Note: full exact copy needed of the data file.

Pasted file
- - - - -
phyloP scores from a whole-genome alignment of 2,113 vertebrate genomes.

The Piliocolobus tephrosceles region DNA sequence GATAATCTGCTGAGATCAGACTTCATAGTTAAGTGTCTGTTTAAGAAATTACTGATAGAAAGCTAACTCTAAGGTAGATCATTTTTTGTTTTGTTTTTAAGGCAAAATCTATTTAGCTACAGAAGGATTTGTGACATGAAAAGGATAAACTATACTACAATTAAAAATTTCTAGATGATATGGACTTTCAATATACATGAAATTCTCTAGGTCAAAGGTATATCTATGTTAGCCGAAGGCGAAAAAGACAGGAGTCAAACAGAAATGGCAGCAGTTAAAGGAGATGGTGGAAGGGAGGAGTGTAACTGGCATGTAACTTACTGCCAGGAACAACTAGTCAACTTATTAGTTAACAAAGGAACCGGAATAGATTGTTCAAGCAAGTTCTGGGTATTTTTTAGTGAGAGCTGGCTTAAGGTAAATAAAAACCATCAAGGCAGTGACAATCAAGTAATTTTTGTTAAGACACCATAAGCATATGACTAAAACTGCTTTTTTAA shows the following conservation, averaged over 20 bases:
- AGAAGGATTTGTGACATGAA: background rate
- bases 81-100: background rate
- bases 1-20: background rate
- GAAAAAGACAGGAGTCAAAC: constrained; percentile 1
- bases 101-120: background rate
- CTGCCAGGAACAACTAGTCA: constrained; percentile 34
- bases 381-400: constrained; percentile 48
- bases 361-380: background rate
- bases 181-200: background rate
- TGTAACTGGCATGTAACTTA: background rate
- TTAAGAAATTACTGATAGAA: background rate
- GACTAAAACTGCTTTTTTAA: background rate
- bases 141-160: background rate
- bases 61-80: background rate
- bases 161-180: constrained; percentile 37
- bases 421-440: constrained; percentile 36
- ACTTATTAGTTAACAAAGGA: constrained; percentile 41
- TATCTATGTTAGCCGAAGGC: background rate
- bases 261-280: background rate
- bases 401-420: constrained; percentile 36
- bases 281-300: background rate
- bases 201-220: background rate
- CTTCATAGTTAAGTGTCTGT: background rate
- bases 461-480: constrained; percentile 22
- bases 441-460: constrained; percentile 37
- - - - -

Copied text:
phyloP scores from a whole-genome alignment of 2,113 vertebrate genomes.

The Piliocolobus tephrosceles region DNA sequence GATAATCTGCTGAGATCAGACTTCATAGTTAAGTGTCTGTTTAAGAAATTACTGATAGAAAGCTAACTCTAAGGTAGATCATTTTTTGTTTTGTTTTTAAGGCAAAATCTATTTAGCTACAGAAGGATTTGTGACATGAAAAGGATAAACTATACTACAATTAAAAATTTCTAGATGATATGGACTTTCAATATACATGAAATTCTCTAGGTCAAAGGTATATCTATGTTAGCCGAAGGCGAAAAAGACAGGAGTCAAACAGAAATGGCAGCAGTTAAAGGAGATGGTGGAAGGGAGGAGTGTAACTGGCATGTAACTTACTGCCAGGAACAACTAGTCAACTTATTAGTTAACAAAGGAACCGGAATAGATTGTTCAAGCAAGTTCTGGGTATTTTTTAGTGAGAGCTGGCTTAAGGTAAATAAAAACCATCAAGGCAGTGACAATCAAGTAATTTTTGTTAAGACACCATAAGCATATGACTAAAACTGCTTTTTTAA shows the following conservation, averaged over 20 bases:
- AGAAGGATTTGTGACATGAA: background rate
- bases 81-100: background rate
- bases 1-20: background rate
- GAAAAAGACAGGAGTCAAAC: constrained; percentile 1
- bases 101-120: background rate
- CTGCCAGGAACAACTAGTCA: constrained; percentile 34
- bases 381-400: constrained; percentile 48
- bases 361-380: background rate
- bases 181-200: background rate
- TGTAACTGGCATGTAACTTA: background rate
- TTAAGAAATTACTGATAGAA: background rate
- GACTAAAACTGCTTTTTTAA: background rate
- bases 141-160: background rate
- bases 61-80: background rate
- bases 161-180: constrained; percentile 37
- bases 421-440: constrained; percentile 36
- ACTTATTAGTTAACAAAGGA: constrained; percentile 41
- TATCTATGTTAGCCGAAGGC: background rate
- bases 261-280: background rate
- bases 401-420: constrained; percentile 36
- bases 281-300: background rate
- bases 201-220: background rate
- CTTCATAGTTAAGTGTCTGT: background rate
- bases 461-480: constrained; percentile 22
- bases 441-460: constrained; percentile 37